5 Questions to Ask Your Doctor About Your Menstrual Health

A lot of people are so familiar with their menstrual cycles that they barely have to think about it. For others, irregularity is to be expected. The truth is that speaking with your doctor is essential to understanding whether or not the things happening in your body are normal. Have a doctor's visit coming up? It's always a good idea to ask questions if you think something is not quite right.

1. What does it mean if your period is irregular?

A regular period, with no hormonal intervention like contraception, is a sign of reproductive health. An irregular period could mean that your body is not creating estrogen and progesterone as it is meant to.

2. Is your period normal?

Every period differs from person to person, but there are still parameters for what constitutes normal. For example, a normal period lasts less than one week with just a day or two of heavy bleeding. Heavy bleeding or bleeding that lasts longer than this should be brought up to your doctor. If you experience many symptoms that significantly impact your life, like extreme cramping or headaches, your doctor might want to look more into it.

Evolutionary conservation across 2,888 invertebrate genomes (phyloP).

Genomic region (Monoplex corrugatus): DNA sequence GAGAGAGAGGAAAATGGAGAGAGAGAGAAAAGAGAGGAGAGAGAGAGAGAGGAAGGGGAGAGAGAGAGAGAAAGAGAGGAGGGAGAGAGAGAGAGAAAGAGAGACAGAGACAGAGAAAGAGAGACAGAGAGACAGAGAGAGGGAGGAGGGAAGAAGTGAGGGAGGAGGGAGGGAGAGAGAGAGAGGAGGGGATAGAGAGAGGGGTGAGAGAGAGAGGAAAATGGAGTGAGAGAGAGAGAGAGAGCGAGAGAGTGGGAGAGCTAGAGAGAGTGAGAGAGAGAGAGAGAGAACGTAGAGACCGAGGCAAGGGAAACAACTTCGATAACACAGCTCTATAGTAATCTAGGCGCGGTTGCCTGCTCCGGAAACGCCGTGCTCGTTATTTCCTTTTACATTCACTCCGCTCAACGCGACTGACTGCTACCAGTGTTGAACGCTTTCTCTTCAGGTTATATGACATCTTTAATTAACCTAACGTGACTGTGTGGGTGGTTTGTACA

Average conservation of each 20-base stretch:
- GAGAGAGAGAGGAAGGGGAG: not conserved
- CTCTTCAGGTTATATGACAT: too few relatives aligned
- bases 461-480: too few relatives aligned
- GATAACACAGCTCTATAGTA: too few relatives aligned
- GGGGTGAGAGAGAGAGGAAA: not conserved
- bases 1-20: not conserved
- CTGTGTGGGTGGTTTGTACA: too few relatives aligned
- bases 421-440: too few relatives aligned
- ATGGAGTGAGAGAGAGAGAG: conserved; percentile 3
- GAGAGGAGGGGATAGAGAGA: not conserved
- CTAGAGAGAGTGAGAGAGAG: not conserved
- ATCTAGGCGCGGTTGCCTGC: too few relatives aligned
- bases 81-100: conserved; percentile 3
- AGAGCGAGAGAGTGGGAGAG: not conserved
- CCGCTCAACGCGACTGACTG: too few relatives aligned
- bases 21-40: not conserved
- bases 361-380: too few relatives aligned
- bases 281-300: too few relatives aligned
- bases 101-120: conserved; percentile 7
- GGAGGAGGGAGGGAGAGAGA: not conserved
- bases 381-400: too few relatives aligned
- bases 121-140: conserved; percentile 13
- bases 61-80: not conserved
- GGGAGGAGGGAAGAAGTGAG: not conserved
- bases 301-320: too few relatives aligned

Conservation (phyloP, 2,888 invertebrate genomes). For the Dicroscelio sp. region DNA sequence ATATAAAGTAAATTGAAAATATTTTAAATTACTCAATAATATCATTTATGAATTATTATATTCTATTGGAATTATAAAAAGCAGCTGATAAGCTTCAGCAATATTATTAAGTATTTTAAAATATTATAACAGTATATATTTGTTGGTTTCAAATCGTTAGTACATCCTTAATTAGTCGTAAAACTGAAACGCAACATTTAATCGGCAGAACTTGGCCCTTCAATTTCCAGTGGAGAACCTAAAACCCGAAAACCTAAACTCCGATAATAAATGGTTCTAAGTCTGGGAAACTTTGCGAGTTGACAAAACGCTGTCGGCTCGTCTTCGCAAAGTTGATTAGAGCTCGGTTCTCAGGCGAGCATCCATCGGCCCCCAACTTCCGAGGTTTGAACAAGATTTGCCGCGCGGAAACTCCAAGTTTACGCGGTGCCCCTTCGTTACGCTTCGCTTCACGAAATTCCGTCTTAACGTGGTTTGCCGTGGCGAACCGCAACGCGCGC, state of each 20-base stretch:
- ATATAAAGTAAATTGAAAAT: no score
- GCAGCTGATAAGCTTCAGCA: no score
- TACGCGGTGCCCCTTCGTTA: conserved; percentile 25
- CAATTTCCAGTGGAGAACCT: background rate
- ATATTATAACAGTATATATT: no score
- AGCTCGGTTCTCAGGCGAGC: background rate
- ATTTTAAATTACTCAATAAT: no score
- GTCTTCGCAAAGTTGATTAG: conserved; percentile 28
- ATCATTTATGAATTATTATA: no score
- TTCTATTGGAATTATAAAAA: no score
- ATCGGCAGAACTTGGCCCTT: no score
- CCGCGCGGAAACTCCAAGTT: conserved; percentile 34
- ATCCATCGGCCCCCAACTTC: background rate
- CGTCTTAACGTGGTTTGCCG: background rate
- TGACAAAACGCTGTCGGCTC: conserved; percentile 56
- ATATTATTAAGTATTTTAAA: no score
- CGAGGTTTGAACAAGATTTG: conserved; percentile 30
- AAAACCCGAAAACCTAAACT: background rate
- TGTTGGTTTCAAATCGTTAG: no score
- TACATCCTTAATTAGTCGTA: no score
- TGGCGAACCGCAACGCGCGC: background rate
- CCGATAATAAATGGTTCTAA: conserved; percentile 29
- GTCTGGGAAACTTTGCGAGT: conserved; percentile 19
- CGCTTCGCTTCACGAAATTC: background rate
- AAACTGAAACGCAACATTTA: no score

3. How can you relieve menstrual symptoms?

Some symptoms associated with PMS, PMDD, and your menstrual period may be easy to relieve with some guidance. Changing your diet or exercise routine may be able to help, as can reducing your stress levels. Avoid eating more sugar than usual, and you might want to stay away from caffeine too. Unfortunately, some cases may require additional medical help if estrogen and progesterone levels need help to stay regulated.

4. Why are you so tired while you're on your period?

For some women, fatigue comes with feeling uncomfortable or having cramps at night. Unfortunately, others suffer from anemia while they are on their period, which creates additional fatigue.

5. Why is your period late all of a sudden?

It is often normal for a period to be late on occasion, especially if you have worked out a lot or been very stressed out lately. Even sickness can delay ovulation and ultimately your period. If you're suddenly having periods that are consistently late, you should bring it up to your doctor.

Whether you have a doctor coming for a home visit or you are going in to the office, it is always smart to ask questions. In fact, home visits are often great because they allow you to feel comfortable while you ask questions like these.